However, recording the track took forever! This happened mostly because I kept adding segments to the song as I went along. The opening Byrds-like guitar riff (that’s oddly enough written by my wife Elina!) came along a few weeks before I sent the track to our producer Janne Saksa. It was the last bit I added to the song. But it wasn’t just that, I also wanted to make the arrangement special and really did take my time with all the vocals and the guitar parts. Believe it or not, I recorded 63 lead vocal tracks ­– that’s a lot. The vocal you hear is a composite of eleven different tracks and that alone took a massive amount of time to edit. There were quite a few takes on the lead guitar bits as well. But I’m glad I went through all that trouble as I really do like the outcome – my extremely biased opinion of course.

Obviously, Janne worked his magic on this track too. It’s not all me and Antti. Janne is a brilliant musician and producer. We’re lucky to have him work with us.

What inspires you to borrow some of the aesthetics and sound of the 90s MTV era?

Aside from the fact that it was my era, probably because it was a very exciting era for guitar-driven pop/rock. I love many of the nineties’ artists, such as Oasis, Spin Doctors, Blur, Pixies…and I could go on. It was a good decade for music in my opinion: Gone were the unflattering Casio synths of the eighties, the electric drums and the overuse of echo in record production. I just realized that in a strange way, the nineties probably resembled the sixties a lot. Rock bands were being formed left and right and also, with songwriters such as Axl Rose and Kurt Cobain, lyrics were becoming important again, they weren’t just about love, looks and having fun but rather deeper and sometimes more sinister reflections on life. I miss that in rock music.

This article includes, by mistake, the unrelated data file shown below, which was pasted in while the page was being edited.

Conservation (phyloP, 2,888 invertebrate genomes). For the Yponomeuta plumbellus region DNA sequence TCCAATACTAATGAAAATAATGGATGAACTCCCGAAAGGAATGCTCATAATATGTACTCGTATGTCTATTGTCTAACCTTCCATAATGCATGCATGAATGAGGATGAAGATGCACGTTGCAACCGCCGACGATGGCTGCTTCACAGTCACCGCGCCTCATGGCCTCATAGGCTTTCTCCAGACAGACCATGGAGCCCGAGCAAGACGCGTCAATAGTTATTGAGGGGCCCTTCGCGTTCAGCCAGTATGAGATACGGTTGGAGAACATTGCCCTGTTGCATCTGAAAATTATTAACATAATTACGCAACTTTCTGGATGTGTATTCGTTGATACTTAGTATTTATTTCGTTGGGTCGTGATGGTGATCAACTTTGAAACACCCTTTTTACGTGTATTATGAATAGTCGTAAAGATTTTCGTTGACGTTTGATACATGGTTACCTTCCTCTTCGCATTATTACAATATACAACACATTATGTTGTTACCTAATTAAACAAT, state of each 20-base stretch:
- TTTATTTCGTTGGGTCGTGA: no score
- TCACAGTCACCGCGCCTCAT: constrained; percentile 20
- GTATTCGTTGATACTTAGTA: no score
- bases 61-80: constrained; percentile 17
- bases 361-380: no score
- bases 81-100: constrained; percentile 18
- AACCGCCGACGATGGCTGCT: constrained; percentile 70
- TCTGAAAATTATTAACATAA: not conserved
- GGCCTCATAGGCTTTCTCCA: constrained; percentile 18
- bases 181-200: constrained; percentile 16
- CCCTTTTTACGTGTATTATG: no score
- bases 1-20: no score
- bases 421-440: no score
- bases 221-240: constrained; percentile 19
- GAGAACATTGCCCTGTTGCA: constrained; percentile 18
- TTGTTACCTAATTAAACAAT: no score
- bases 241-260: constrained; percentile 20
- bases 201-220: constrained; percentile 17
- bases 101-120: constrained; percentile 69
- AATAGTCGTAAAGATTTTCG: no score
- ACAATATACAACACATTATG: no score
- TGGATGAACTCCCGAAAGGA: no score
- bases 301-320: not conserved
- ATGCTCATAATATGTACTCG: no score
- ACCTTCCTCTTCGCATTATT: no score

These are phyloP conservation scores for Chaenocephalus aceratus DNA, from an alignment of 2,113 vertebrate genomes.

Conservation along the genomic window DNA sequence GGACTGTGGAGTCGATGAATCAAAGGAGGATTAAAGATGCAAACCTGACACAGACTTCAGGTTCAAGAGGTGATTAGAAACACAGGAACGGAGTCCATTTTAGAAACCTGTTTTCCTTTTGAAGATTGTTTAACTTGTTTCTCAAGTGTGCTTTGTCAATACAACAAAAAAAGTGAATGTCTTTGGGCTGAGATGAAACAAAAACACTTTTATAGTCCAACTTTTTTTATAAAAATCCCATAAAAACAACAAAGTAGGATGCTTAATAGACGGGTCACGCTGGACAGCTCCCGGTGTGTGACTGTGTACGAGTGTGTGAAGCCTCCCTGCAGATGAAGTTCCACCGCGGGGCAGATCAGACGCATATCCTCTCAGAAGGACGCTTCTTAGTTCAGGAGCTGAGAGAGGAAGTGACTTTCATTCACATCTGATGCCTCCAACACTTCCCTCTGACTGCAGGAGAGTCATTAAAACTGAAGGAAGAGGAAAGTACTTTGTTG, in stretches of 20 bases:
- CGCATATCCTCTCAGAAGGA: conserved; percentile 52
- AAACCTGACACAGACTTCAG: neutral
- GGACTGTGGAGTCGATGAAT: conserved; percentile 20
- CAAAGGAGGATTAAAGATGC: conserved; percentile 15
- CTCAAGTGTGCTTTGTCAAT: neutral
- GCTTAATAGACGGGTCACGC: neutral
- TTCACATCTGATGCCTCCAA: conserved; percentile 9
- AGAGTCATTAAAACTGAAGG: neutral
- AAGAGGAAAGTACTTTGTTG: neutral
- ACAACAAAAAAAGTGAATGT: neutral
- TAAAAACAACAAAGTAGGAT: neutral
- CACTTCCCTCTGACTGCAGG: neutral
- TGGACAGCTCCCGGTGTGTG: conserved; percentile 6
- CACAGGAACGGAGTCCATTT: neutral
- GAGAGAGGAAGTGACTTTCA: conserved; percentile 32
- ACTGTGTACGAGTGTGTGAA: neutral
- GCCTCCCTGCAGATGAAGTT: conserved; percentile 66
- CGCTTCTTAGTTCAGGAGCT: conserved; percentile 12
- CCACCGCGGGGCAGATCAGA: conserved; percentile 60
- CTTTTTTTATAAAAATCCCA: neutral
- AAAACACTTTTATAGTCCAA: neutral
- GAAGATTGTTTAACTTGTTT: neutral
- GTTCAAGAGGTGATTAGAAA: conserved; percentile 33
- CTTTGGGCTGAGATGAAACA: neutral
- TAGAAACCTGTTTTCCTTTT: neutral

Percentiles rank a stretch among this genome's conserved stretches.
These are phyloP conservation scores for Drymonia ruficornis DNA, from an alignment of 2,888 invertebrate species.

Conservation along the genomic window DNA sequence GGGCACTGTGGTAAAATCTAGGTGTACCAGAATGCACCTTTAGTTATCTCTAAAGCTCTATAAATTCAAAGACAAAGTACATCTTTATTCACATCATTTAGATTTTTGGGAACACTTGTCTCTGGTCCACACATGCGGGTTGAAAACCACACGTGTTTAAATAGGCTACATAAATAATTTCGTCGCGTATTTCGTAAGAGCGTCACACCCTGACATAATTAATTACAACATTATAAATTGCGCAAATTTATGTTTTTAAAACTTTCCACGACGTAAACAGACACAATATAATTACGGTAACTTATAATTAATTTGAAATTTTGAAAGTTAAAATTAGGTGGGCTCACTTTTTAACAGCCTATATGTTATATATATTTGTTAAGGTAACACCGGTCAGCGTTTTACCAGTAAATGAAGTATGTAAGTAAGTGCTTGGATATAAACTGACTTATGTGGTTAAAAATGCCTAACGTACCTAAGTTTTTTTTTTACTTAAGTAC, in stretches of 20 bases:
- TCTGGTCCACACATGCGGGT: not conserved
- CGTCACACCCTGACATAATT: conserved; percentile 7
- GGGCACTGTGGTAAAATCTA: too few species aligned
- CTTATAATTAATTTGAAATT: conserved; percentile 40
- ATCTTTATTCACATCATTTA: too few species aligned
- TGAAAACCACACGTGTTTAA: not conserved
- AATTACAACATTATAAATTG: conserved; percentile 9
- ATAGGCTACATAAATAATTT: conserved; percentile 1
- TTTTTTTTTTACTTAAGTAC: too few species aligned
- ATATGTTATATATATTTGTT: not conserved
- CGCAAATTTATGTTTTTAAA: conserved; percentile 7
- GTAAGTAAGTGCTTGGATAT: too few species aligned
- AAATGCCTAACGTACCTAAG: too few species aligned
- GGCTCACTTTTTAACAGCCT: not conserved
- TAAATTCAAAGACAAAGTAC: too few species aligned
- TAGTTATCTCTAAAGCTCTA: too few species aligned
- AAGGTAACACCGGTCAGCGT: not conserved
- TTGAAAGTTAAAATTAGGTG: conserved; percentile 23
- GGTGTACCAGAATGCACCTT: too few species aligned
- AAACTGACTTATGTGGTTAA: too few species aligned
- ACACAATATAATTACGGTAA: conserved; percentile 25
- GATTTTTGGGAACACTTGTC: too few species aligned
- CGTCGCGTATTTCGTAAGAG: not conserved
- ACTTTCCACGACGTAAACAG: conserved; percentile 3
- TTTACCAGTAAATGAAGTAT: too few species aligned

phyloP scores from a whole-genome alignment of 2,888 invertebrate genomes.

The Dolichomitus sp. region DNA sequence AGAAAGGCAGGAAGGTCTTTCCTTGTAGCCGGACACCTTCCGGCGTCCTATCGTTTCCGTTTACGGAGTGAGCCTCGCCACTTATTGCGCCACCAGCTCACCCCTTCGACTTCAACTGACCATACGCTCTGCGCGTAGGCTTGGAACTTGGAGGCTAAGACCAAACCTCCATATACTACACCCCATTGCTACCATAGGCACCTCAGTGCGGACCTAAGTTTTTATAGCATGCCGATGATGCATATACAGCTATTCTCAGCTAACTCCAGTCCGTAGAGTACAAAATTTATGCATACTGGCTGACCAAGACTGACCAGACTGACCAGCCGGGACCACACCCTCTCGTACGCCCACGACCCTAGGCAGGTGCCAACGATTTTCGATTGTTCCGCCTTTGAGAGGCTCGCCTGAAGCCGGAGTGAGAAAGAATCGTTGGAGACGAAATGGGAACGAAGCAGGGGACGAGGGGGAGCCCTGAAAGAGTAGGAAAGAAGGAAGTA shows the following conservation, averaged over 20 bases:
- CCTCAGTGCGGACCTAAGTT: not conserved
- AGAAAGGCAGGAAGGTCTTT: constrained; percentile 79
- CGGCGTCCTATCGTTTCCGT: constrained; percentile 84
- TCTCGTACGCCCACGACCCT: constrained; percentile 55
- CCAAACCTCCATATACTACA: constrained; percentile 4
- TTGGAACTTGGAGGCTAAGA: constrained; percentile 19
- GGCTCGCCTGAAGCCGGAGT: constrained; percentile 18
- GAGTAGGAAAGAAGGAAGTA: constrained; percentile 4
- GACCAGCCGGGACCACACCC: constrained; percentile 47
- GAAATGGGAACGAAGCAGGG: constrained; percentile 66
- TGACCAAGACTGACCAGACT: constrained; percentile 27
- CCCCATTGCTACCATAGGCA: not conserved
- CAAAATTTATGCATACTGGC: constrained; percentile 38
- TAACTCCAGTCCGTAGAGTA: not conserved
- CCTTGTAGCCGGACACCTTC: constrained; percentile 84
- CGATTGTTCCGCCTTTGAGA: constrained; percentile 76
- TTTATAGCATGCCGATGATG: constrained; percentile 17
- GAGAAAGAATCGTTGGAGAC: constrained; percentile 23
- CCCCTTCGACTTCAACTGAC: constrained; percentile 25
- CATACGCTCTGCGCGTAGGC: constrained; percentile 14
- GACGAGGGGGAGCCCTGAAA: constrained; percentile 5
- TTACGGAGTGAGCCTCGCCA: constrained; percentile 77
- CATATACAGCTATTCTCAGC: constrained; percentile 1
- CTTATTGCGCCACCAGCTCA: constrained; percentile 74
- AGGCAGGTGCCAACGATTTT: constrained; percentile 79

Another cool thing about the nineties was the fact that some of the more established artists of the sixties and seventies caught their second wave. As the stuff that was making the charts began to resemble what they had been all about to begin with, artists like Tom Petty and Paul McCartney, for instance, really kicked it up a notch and produced some kick-ass rock records. I still listen to Wildflowers and Flaming Pie regularly. I think they’re both incredibly inspired albums.

What role does Finland play in your music?

I’m tempted to say it has absolutely no role in it at all. I’ve lived in the US extensively, to the point that I’m culturally a lot more American than I am Finnish. I think that’s what happens when you are exposed to a culture at a very young age. I do speak Finnish as my other native language but the funny thing is that save a few exceptions, I’ve never really listened to music sung in Finnish. Part of the reason for that is probably the cultural aspect. I can’t identify with what is being said. It’s the same thing with Finnish movies and books. They seem alien to me. I speak English to my kids. I think that really says it all.